Canadian export XI has been creating big waves since his recent move to Berlin, marking a seismic shift from his usually maximalist productions on his fantastic second release on Orca this January, Immunity / Squeeze. On his latest EP for New Kanada, the Toronto-born producer shows he’s not done genre-switching yet, offering up three tense and moody slices of dance music that reference Bass, Dubstep and Garage.
On Joy / Fear XI offers up three tunes that offer different takes on contemporary Dance trends, and the title track is a monstrous dancefloor killer that’s sure to get pulses racing. Joy / Fear kicks off with unsettling looped vocals and a percussive pattern that slams hard against the bass bins, building to an early climax where everything unexpectedly drops away, replaced by disorientating pitchbent synths and throbbing bass stabs. The two disparate sounds duel for control of the track, receding and intruding to keep the listener always on their toes, resulting in an incredibly powerful assault on the senses that creates an uneasy tension and refuses to let go right up until the end.
Second cut Nightlif is a much more delicate affair, with a 4/4 pulsing gently under iridescent synth effects. Over the top of this XI laces canny micro-edits, tight vocal loops and a surprisingly pretty synth melody that simmers seductively over suffocating bass throbs and punchy beats. An early vocal loop recalls his Orca B-Side Squeeze but Nightlif is a force unto itself, proudly brighter and catchier than anything XI has produced to date. If these first tracks sound different to each other, it’s because they are, with only the producer’s relentlessly shifting percussive punches to offer a continuity of sound across the EP. Ultimately this works to the EPs advantage, as a real variation of the flavours on offer makes Joy / Fear a diverse and gratifyingly listen on repeated spins.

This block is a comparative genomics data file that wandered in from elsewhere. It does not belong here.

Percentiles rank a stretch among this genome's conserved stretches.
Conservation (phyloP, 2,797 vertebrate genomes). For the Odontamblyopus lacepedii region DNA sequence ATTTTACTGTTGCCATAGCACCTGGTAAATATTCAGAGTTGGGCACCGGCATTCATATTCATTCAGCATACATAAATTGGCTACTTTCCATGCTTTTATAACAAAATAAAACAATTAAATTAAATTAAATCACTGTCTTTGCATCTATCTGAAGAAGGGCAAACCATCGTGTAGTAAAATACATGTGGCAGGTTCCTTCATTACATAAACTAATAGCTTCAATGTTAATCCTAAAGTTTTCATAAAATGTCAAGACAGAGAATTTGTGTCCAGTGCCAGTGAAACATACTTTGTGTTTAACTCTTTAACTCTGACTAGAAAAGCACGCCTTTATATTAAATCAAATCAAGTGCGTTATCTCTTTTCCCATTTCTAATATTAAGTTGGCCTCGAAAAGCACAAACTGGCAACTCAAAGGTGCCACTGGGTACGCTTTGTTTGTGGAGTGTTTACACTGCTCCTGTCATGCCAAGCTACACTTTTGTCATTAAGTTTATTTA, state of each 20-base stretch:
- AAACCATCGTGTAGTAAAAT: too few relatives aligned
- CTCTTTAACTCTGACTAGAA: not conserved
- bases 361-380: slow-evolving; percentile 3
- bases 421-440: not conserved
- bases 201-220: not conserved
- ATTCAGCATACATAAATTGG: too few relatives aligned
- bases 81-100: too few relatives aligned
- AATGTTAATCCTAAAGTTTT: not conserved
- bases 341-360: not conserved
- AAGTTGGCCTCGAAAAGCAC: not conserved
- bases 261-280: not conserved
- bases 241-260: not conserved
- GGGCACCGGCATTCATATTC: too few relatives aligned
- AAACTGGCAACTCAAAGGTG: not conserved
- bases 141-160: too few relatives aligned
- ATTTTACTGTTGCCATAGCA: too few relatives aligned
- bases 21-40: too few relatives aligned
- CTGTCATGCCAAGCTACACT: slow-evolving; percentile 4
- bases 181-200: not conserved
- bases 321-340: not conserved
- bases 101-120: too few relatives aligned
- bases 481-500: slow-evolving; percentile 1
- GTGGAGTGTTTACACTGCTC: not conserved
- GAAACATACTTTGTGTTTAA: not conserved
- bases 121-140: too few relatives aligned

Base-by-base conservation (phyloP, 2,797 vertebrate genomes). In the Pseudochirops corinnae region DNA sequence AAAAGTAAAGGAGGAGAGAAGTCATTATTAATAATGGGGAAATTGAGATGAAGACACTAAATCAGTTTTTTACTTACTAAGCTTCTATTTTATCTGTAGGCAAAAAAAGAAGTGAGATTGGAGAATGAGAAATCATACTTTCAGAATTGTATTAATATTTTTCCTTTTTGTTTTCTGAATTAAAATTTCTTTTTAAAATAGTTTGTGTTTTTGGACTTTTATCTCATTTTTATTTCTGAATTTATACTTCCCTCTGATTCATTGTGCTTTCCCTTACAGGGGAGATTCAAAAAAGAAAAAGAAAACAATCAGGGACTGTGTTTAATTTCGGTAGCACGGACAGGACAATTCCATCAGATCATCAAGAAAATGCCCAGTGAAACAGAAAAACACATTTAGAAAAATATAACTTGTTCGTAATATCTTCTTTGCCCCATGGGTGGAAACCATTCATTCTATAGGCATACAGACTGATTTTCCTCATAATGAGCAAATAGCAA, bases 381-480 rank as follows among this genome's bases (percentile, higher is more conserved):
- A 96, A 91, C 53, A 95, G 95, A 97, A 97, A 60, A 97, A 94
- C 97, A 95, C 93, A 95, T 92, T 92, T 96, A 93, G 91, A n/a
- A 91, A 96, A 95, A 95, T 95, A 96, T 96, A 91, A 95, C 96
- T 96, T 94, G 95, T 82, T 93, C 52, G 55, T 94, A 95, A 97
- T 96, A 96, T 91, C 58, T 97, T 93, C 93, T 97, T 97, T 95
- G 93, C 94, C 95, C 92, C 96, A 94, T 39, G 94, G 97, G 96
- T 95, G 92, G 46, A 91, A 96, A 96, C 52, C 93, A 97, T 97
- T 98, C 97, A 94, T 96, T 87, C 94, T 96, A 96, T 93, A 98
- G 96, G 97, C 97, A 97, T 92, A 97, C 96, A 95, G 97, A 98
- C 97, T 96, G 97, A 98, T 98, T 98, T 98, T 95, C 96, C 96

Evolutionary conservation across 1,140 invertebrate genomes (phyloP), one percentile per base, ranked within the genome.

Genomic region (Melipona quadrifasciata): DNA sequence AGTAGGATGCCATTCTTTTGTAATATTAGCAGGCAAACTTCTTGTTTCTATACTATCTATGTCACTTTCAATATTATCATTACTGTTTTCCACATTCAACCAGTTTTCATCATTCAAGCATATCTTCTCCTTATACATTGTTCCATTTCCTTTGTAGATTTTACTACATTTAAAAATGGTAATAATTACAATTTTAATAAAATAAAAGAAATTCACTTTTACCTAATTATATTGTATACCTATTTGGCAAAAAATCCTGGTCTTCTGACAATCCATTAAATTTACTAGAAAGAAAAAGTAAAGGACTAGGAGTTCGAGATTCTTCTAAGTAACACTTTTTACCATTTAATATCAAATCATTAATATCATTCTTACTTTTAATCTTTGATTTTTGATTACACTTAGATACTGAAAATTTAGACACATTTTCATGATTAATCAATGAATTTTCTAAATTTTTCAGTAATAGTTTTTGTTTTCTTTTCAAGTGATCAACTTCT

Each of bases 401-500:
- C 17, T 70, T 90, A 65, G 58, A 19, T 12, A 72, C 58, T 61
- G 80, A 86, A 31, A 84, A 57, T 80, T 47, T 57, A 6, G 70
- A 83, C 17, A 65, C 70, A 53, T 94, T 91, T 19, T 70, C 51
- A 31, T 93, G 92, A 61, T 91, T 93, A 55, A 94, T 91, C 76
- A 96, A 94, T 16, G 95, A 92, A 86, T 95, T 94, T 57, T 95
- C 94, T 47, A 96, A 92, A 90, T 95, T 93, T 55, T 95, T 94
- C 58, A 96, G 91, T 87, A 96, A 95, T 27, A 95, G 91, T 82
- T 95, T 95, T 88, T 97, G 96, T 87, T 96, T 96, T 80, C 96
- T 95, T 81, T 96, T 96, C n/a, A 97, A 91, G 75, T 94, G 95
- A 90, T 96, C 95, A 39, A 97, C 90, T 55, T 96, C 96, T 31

Final cut Antikythera situates itself mood-wise somewhere between the first two cuts, with the darkness of the title track married to gently bubbling synths while a strong 2step beat pattern stops the tune from ever quite taking off into dreamworld, despite the shiny synths encroaching towards the close. While XI doesn’t offer up anything revolutionary here, all three tracks are attentively detailed and put together with a keen sense of mood. As a DJ, the release is worth a look for its outrageously heavy A-side, and you might just find something to love in the gentler variations of the other tunes.